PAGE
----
Answer Day – 2

More great questions received on the blog!

Dawn Young asks:

1. I’ve been trying to teach myself to be better at developing characters. Do you have any tips? Tricks? Resources you could recommend? I enjoy self-teaching myself how to do things, if I can just locate the right resouce(s) to get started :)

This is one of those questions for which there are hundreds of answers because I think every writer approaches character development in different ways. 

Just as no two novels write the same for me, no two characters show up in my head in the same way.  Sometimes a character is a lingering, soft echo in my mind that suddenly forms into a whole person with a story to tell.  Sometimes I have to really climb into a character’s “skin” and write several test scenes to figure out who they are and what they want (and just as importantly what they don’t want.) Sometimes I’m minding my own business and a character blasts into my story fully formed, and I’m just along for the ride as they reveal who they are.

But it is always, of course, the author’s job to figure out how to get all that on the page for the reader.

I recently wrote a post on the Deadline Dames about how to “spice up” a character who wasn’t working well as a protagonist, and other Dames (Jackie Kessler, Jenna Black, Lilith Saintcrow) have also addressed different approaches toward characterization.  Here’s a link for some of those, found under our “Writing Tips” category.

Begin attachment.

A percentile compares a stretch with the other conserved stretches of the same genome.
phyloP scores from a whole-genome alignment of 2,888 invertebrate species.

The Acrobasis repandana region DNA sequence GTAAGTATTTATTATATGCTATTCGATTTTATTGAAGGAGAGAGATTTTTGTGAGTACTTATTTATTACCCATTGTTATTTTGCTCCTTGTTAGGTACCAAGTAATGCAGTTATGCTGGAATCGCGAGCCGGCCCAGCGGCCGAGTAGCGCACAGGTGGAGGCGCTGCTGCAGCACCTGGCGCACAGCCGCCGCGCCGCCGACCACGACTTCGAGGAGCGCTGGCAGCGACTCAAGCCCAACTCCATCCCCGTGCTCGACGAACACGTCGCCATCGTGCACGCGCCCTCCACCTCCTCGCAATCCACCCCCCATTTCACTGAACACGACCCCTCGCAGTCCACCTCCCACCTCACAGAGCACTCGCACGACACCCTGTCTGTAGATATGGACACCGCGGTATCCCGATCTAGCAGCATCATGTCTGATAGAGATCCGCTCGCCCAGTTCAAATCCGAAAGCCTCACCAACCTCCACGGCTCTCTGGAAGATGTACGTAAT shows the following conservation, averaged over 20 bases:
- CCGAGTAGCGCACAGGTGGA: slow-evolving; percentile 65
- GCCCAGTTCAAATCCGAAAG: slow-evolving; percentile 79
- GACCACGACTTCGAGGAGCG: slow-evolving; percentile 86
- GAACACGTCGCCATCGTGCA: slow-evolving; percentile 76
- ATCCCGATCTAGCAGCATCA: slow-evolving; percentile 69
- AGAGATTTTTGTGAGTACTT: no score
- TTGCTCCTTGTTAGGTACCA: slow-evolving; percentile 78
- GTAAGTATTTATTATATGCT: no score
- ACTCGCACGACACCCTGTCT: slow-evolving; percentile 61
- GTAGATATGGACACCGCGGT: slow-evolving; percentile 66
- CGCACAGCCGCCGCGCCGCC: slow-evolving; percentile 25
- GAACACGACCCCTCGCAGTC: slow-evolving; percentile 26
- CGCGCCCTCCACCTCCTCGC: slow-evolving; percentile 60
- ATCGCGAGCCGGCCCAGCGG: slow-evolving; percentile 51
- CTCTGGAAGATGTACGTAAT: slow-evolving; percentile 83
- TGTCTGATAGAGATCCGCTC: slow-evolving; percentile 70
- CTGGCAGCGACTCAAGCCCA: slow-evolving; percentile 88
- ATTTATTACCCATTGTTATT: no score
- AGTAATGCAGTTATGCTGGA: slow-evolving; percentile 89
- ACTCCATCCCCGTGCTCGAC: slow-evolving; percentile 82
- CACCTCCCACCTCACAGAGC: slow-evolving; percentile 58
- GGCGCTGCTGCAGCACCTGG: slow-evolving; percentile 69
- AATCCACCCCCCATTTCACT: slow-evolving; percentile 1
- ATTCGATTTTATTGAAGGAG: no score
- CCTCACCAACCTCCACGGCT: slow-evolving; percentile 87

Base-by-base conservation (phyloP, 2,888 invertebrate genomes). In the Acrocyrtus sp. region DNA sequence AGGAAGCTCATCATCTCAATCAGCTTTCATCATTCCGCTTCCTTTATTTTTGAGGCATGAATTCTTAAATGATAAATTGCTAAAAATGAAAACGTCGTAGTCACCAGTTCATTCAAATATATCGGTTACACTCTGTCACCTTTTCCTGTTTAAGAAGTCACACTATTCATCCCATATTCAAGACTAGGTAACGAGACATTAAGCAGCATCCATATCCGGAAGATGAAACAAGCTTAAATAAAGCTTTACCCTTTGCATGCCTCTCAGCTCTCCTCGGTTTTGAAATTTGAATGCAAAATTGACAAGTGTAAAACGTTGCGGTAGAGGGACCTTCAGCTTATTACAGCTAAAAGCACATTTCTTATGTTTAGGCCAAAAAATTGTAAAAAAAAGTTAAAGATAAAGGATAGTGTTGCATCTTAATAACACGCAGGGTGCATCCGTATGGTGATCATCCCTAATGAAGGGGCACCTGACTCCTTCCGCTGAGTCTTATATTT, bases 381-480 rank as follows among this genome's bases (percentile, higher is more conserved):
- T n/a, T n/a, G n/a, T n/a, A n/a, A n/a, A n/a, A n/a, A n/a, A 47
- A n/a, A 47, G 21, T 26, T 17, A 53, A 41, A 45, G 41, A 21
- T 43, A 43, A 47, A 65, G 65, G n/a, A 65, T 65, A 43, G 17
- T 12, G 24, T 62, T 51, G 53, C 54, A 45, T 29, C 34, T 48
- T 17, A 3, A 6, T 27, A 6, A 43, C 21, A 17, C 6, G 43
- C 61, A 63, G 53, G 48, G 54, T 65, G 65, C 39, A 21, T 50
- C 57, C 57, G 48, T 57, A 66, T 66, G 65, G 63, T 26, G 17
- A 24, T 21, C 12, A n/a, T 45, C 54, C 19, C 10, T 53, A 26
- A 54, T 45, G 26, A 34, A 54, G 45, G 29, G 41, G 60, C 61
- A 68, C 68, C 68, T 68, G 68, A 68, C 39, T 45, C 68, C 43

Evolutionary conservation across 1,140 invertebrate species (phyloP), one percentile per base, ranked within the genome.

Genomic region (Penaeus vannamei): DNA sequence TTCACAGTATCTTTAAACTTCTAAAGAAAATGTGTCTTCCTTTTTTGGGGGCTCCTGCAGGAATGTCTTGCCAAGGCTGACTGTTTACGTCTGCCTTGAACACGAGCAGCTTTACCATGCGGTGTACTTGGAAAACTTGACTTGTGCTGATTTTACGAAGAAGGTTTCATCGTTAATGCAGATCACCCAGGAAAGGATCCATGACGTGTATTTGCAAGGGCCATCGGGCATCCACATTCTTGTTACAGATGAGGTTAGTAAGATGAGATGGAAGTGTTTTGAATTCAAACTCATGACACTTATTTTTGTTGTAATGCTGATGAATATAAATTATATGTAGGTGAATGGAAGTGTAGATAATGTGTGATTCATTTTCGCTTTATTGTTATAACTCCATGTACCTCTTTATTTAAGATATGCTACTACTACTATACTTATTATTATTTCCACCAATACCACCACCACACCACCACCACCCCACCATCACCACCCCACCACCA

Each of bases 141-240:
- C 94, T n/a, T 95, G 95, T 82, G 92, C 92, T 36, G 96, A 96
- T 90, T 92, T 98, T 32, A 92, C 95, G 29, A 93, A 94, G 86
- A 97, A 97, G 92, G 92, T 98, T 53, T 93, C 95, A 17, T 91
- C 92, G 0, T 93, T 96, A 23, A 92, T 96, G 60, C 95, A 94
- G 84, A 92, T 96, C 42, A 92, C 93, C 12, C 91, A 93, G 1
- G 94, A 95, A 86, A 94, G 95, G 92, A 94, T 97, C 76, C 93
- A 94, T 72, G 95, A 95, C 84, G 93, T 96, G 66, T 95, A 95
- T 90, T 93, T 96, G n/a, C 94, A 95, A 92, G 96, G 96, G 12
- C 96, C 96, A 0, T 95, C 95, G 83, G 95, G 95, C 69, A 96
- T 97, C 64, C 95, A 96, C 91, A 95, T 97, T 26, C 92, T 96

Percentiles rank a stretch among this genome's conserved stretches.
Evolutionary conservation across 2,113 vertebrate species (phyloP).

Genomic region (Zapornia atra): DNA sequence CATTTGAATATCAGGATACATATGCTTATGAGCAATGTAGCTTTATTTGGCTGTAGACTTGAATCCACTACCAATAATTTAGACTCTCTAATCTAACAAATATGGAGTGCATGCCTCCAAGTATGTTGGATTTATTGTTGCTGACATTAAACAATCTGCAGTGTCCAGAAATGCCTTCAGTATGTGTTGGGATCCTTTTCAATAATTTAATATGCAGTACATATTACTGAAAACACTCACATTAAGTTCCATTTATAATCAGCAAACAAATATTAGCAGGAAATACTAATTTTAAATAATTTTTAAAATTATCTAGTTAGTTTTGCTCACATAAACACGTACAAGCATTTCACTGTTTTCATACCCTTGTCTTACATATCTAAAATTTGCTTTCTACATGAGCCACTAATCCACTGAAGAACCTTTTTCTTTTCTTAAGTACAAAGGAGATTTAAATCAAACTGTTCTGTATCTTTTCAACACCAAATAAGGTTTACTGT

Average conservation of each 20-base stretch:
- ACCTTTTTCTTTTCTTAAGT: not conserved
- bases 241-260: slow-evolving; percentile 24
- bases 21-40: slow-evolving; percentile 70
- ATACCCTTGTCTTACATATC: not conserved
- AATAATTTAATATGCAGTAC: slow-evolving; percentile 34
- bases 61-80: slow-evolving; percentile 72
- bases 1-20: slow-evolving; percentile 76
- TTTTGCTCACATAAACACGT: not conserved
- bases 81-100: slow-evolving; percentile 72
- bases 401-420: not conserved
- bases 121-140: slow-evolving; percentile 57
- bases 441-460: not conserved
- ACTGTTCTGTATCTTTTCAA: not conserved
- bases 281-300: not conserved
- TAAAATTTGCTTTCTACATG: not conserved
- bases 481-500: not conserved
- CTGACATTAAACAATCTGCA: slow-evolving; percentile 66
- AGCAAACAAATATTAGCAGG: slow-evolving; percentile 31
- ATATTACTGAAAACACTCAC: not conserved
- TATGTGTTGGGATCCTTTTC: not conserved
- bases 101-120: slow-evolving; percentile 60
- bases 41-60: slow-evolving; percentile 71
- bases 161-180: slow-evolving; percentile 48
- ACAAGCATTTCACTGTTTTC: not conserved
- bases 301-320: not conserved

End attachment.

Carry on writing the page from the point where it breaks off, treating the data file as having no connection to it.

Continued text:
There are many writing, writing organization, and author blogs filled with great advice.   A quick Google search will offer up bunches of ideas and approaches for developing characters. There are also numerous How To books and workshops out there covering characterization. Happily, resources are everywhere! 

Off the top of my head, here are a few blogs filled with articles you could check out:

Science Fiction Writers of America

The Writer Magazine

Writer’s Digest

Also happily, I don’t think there is one “right” way to develop characters, so exploring several different approaches until you find one that’s a good fit for you is definitely the way to go.

Tracy Erickson asks:

2. How much wood could a woodchuck chuck if a woodchuck could chuck wood?

Six sick slick slim sycamore saplings. He would chuck, he would, as much as he could, and chuck as much wood as a woodchuck would if a woodchuck could chuck wood.

Thoughtful Dog ponders the universe. And woodchucks.


  1. Dawn Young says

    Thanks, Devon, for the reference ideas! I’ll be checking those out after tucking in my tax deductions at night. *smile*

    My work recently sponsored another ‘wellness walking activity’. We can register with a Trail Name, rather than our own. I decided to use a name that I’m thinking about using in a book. While I’m walking/exercising, thought I would put myself in that character’s shoes, so to speak, and ask myself (the character) how I feel about different things, what are my motiviations, likes, dislikes, goals, habits, etc. Going to try that out, see how it works for me.

    Have a great weekend! Enjoy the sun *smile*

  2. Tina A. says

    Question: When writing, do you work on a regular computer with Word? If so, how do you avoid getting sucked into all that the Internet has to offer? (email, Facebook, etc.)

    Thanks! LOVE your work!

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